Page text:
Editor: I read with interest the recent revisions to the National Planning Policy Framework and the government’s “widespread planning changes” to build beautiful places.
Clearly, the home secretary has a very specific view of “beauty”, as informed by Georgian townhouses and Victorian mansion blocks. However, each generation, whether Georgian, Victorian or otherwise, has continually strived to provide architectural design to reflect the character, individuality and relevance of the age.
It is ironic then that ours is the age of diversity, pluralism and inclusivity, and yet the revised policy sees the future in more conservative and retrospective terms.
Sometimes good planning isn’t about prescription, but about providing the breathing space for imagination and engagement. Sometimes it is all about providing the freedom and space to break the rules.
If we think of the cities we love and the physical aspects that give us real pleasure, it is often the accidental or unplanned that delights. It is all there in medieval alleyways and squares, in the hotch-potch of building styles and uses in our Victorian cities – and even in the juxtaposition of post-war old and new.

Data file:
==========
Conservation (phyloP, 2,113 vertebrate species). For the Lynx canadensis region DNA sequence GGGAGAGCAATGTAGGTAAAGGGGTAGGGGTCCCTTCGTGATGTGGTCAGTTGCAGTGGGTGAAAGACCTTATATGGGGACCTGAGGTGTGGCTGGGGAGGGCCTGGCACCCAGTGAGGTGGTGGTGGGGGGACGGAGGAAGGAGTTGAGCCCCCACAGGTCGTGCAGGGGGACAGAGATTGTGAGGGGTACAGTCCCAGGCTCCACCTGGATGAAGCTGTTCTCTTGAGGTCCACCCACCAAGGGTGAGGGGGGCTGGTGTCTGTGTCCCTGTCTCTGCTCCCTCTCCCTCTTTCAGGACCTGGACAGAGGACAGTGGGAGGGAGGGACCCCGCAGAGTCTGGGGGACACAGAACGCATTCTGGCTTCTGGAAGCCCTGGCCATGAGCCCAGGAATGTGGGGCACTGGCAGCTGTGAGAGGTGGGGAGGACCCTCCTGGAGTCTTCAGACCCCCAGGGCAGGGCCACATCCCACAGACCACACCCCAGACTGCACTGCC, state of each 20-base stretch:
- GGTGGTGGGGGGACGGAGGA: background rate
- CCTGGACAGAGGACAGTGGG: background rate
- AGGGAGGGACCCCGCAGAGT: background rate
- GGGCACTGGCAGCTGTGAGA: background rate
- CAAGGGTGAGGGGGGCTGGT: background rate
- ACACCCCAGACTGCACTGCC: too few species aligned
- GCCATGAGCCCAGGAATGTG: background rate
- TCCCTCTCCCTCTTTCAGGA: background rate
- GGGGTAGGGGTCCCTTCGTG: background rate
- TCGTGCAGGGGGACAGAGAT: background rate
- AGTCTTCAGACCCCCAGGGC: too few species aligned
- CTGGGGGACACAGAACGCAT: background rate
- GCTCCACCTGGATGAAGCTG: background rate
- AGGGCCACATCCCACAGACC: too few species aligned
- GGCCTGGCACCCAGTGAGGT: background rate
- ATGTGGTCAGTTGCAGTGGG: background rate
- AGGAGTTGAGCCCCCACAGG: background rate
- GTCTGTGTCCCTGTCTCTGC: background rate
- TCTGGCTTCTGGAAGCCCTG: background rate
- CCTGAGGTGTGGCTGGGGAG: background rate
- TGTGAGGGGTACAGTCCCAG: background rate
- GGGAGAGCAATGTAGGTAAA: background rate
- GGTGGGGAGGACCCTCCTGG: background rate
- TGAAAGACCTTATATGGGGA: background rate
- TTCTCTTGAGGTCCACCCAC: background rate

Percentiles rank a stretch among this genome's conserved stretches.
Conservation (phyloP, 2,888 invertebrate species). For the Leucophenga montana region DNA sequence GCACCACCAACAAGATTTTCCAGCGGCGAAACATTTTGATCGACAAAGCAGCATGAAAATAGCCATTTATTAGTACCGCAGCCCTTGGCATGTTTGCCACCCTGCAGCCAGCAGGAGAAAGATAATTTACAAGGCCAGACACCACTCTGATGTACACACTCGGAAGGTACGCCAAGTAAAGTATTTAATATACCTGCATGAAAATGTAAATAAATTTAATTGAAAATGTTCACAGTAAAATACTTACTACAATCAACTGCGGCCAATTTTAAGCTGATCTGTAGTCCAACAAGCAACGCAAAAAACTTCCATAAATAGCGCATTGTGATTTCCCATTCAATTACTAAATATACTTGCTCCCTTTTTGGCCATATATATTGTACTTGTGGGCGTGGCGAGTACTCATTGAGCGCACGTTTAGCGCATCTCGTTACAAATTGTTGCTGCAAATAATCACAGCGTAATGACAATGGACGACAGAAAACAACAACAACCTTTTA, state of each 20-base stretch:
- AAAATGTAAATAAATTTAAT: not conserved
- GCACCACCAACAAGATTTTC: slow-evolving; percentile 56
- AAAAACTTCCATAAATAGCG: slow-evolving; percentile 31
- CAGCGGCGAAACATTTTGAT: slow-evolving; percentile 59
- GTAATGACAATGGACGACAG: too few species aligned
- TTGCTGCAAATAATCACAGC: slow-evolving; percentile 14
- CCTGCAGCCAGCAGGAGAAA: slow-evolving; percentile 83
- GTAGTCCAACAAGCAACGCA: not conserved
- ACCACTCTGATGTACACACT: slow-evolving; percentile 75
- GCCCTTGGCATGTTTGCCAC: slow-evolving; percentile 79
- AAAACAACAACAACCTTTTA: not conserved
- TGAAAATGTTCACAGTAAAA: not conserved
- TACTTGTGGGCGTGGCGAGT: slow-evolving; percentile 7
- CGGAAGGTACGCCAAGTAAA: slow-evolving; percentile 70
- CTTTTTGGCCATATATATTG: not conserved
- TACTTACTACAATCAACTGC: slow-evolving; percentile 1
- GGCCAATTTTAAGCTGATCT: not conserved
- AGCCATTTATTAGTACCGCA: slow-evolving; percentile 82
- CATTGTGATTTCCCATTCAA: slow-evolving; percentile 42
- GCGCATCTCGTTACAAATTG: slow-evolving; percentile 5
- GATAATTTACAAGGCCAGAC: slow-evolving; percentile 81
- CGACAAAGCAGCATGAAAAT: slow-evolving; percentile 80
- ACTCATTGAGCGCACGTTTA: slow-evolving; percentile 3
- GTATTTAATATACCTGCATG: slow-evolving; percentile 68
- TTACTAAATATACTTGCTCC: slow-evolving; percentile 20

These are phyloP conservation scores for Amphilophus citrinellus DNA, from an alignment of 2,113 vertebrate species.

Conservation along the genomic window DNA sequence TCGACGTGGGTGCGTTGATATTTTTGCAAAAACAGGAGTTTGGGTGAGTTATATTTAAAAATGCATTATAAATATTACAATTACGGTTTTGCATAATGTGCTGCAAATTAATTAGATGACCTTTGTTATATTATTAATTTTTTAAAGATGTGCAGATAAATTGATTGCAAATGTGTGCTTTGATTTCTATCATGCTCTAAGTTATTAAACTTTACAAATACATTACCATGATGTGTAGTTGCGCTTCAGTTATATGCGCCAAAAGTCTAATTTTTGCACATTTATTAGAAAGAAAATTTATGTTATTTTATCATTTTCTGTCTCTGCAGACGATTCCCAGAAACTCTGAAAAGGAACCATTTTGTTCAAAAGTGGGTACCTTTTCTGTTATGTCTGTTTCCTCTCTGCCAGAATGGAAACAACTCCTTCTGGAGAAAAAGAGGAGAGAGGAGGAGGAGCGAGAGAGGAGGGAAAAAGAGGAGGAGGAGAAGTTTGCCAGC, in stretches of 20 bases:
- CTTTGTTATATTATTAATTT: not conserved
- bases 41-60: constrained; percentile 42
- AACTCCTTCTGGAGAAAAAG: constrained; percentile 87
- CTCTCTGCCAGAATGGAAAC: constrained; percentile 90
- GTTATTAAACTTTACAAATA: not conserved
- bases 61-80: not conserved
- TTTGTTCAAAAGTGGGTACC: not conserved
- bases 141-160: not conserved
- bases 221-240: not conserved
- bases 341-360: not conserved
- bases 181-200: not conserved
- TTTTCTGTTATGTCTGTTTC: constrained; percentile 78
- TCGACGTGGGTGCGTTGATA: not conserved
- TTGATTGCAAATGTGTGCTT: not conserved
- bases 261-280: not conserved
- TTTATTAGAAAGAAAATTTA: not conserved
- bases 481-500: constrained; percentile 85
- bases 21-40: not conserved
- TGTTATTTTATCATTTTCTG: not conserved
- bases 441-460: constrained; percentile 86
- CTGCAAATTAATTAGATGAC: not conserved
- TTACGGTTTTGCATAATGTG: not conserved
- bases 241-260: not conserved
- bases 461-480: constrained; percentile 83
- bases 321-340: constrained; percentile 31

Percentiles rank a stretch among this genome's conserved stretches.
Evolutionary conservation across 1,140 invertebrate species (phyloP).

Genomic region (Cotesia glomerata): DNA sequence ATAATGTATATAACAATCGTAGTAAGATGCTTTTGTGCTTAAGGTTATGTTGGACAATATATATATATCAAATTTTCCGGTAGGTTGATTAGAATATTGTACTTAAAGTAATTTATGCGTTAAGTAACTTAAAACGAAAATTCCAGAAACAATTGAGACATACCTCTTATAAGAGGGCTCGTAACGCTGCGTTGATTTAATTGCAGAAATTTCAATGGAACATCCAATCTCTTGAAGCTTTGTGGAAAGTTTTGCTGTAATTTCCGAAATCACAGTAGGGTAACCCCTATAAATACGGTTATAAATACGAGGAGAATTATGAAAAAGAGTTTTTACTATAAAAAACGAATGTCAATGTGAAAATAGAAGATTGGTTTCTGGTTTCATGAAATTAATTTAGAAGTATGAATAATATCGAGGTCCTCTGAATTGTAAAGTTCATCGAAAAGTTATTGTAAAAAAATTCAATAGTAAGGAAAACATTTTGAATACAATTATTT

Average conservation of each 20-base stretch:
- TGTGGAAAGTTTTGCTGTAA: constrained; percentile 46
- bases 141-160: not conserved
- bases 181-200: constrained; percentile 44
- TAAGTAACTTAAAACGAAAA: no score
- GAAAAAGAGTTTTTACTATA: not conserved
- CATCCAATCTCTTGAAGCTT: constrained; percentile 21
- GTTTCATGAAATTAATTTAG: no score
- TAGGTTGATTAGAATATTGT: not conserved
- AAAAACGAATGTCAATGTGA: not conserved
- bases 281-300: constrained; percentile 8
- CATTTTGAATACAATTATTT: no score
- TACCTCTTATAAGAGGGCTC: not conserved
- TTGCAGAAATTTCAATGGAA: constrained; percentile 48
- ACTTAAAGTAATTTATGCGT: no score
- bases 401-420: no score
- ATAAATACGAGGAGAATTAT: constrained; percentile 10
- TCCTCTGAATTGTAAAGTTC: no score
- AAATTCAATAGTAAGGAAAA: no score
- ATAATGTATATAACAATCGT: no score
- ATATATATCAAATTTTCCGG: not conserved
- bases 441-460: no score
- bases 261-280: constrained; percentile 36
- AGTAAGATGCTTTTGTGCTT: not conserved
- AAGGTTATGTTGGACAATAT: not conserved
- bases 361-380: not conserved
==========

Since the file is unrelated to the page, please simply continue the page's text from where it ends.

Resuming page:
It is this ‘accidental beauty’ that makes our cities and towns so intriguing and as we head down the rabbit hole of what is and isn’t beautiful, we would do well to remember that much of what really thrills us about our urban environment is the product of experimentation, well-intentioned mistakes and the freedom to imagine.
Stuart Andrews, partner and national head of planning and infrastructure consenting, Eversheds Sutherland